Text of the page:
La amistad, el tesoro mas valioso”, or ”Friendship, the most valuable treasure” is inscribed along the base of the pedestal above which the school’s flagpole rises. This value is affirmed and reflected with the many “Hola, amigos” that greet me on village rambles.

Similarly inclusive values are promoted in the words of Benito Juarez that adorn the ledge at a scenic viewpoint above the playa-- ”Respecting the rights of all people leads to peace.” 

I’m sure these same values were reinforced 50 years ago when Ronco and Ana Rosa were attending school, but mostly by family and peers, for they each only had two years in the classroom--first and second grade. 

Not to get all sociological, but we’ve noticed perhaps a consequence of this minimal education among the older residents of the pueblo--verbal distinctions (the hoary “contrast and compare” of my former classroom) leading to strategies of classification are not much practiced. We see a whale on the horizon, point it out, ask “Qué tipo de ballena?”, and are met with a shrug and “Una ballena.”

A tree
The same goes when I ask about a type of tree, certain birds, or even less common fish. 

According to Ana Rosa, who has some feelings about this, higher education, according to her padre, was only for the boys in the family, and then only if they had the wherewithal to send the young man to Puerto Vallarta. Her father probably had the connections to arrange for schooling, and did for her male sibling, but with Ana Rosa was not so inclined.

At our dinner conversation she went on the reflect that the padres in those days a half century ago were generally hard and unsmiling, reflecting the difficulty of their life. That characterization, she and Ronco agreed, does not hold true today. Life is mucho más fácil with technological and sociological advancement, and an uneasy embrace of tourism.

Back in the day, though, if you wanted to schmooze with una amiga, you had to walk the up and down path, skipping over rocks. Today: cell phone. The consequence, of course, of this change in habit as well as diet, is that few are flaco (slender) as everyone was then, and that diabetes is now not at all uncommon. Same old sad song--you see it on Indian reservations back in the States.  Hell, you see it everywhere. 

Thursday, January 23, 2014

Coconut Palm Poem

El Sol has risen over the near ridge, 
Silhouetting coconut palms 
That each look like a
Lime-colored explosion or 
Stop-motion firework.
Look at it long enough, and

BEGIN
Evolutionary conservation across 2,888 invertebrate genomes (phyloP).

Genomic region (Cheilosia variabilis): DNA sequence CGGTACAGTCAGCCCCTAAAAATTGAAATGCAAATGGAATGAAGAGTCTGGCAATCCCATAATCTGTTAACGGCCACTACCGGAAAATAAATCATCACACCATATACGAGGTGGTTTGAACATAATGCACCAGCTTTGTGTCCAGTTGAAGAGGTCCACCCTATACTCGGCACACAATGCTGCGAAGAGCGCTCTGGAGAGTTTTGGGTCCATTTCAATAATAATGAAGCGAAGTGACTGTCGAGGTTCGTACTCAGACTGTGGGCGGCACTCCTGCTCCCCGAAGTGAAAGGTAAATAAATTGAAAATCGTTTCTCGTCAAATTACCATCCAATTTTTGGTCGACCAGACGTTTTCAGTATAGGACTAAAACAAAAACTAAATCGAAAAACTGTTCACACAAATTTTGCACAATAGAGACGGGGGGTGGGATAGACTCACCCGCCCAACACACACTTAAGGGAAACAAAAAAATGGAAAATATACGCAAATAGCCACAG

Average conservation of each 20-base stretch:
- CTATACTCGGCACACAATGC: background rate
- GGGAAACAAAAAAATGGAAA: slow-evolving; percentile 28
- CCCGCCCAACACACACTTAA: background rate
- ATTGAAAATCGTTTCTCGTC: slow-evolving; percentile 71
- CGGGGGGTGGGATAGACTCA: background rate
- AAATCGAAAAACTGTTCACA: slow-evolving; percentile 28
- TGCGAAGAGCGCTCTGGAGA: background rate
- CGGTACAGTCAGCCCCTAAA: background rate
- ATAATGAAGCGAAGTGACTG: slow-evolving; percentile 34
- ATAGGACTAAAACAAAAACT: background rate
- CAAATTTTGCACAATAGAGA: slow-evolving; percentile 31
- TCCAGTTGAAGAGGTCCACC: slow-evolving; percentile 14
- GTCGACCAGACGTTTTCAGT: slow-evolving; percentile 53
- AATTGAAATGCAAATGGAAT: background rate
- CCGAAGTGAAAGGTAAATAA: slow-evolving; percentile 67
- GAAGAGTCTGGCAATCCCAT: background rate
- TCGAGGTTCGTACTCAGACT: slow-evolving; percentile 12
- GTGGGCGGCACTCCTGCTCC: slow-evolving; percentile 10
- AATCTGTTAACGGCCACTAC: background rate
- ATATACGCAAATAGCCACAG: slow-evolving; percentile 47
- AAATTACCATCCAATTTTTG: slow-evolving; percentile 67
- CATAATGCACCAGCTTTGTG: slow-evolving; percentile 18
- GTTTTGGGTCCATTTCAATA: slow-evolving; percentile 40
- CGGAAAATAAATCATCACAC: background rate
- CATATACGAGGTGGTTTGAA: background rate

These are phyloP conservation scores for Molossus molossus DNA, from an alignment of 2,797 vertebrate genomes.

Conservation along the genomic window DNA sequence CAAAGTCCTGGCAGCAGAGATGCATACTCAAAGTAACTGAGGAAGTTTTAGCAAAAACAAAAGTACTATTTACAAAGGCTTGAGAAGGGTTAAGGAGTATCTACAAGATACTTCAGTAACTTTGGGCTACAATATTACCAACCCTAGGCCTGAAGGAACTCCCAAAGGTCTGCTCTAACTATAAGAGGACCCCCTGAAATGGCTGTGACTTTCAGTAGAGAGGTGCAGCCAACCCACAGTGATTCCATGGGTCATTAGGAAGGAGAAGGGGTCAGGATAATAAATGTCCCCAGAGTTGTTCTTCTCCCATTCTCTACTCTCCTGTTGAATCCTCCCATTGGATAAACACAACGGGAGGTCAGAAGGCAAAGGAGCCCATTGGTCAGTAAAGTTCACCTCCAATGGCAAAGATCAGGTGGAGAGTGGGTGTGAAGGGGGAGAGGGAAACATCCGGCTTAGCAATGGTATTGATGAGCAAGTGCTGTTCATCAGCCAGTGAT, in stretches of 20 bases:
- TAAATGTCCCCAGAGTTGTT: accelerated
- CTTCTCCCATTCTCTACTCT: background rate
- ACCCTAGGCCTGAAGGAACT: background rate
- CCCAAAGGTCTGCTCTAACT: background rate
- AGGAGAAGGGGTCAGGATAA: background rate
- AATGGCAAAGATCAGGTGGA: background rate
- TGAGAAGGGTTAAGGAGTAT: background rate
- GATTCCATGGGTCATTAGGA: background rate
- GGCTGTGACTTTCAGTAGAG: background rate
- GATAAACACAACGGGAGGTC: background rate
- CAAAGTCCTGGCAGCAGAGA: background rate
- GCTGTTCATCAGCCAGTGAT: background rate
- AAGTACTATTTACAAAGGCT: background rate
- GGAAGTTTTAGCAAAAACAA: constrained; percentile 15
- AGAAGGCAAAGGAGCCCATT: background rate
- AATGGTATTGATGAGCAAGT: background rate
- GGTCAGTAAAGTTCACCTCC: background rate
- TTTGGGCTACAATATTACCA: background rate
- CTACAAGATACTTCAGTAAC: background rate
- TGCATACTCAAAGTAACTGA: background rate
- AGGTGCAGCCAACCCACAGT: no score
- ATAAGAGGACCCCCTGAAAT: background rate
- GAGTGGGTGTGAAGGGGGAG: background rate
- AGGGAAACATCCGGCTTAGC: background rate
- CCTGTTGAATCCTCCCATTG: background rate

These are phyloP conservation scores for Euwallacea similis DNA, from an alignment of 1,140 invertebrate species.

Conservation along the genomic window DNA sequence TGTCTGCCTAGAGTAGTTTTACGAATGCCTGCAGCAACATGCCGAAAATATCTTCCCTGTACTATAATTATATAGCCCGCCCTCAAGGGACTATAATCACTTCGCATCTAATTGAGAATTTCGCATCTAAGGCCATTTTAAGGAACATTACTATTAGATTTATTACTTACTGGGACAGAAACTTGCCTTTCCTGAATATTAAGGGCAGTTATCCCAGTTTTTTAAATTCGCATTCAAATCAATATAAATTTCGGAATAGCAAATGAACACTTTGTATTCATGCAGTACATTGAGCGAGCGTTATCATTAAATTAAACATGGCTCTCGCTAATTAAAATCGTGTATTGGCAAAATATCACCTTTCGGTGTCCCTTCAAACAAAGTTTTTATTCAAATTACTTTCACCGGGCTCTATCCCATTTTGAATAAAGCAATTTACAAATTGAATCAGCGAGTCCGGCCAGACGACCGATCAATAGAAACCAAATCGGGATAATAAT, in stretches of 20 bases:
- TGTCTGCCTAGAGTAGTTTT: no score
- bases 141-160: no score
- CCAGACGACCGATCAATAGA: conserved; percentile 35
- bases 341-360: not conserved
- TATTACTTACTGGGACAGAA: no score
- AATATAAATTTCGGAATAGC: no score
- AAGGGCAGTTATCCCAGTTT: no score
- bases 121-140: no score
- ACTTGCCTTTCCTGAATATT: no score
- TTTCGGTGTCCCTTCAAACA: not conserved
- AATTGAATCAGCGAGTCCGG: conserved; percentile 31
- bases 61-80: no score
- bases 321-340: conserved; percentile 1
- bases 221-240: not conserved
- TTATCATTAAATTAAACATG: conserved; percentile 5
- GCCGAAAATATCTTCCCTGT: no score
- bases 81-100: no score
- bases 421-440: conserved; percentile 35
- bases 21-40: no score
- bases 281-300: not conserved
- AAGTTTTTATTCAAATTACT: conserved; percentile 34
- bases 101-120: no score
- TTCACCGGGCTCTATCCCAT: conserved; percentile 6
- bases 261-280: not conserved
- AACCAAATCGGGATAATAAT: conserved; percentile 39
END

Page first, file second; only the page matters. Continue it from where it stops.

it all starts to shimmy-shake

Stiletto fronds
Swoon at the top 
Of an improbably
Long and slender trunk,
And shiver reflections
Of the morning sun,

Every single palm,
In all its three sixty glory,
Giving a personal shout out
To distinguish itself
From the crumpled quilt of 
Other, more subtle greenery,

And only then
Do you think of the nut. 

Wednesday, January 22, 2014

Muy Primitivo and Not

“Night of the Iguana”, the movie, was released 50 years ago. It was filmed near Puerto Vallarta, and the brouhaha surrounding its production is popularly credited with PV’s rapid growth to international vacation destination. For many subsequent years, the movie’s director, John Huston, had a retreat just up the coast from our own little village. 

JH at home
Huston’s pad at Las Caletas, and Yelapa, are both located on Cabo Corrientes, a cape that sticks out into the Pacific Ocean like a big fat thumb. Most of this huge area is one of only a handful of comunidads indigenas in the country, each with legal status like United States Indian reservations. One big difference: unlike in the US, the indigenous people here were never occupied by European conquistadors. Cortes came and then backed off. 

That was 500 years ago. The upshot of this history is that the land here has always been held collectively. 

There is no private ownership of land by anyone, even its indigenous residents, though it is possible for families to occupy and claim land by using or cultivating it, and then by buying and selling it. Outsiders, however, may not buy or claim any land here at all.*

You can imagine the crimp that’s put on development.

As with any long-inhabitated and isolated area, everyone in the Cabo is connected by maybe only 2 or 3 degrees of Kevin Tocino, at most. There are a half dozen prominent families to whom almost all of the habitantes are connected by blood or marriage, or at least claim tenuous relation. With Ana Rosa and Ronco you have a marriage between two branches of the same well-established clan.

Our gracious hosts had us down to dinner last night, making an affectionate big deal over us eating the same pescado I’d caught just that morning. Ana Rosa marinaded the bonito in white wine vinegar and lime, then poached it with tomatoes, onions and peppers. Magnífico

Chillin' like a villain
She also told us stories about life here in the days when they were young and all the movie stars were just discovering sleepy little Puerto Vallarta. That’s when Ronco’s padre was making the day-long trip into PV by rowboat. The bouncing half-hour panga ride today may seem primitive by big city standards, but it’s a huge connectivity leap in fifty years.

Iggy Country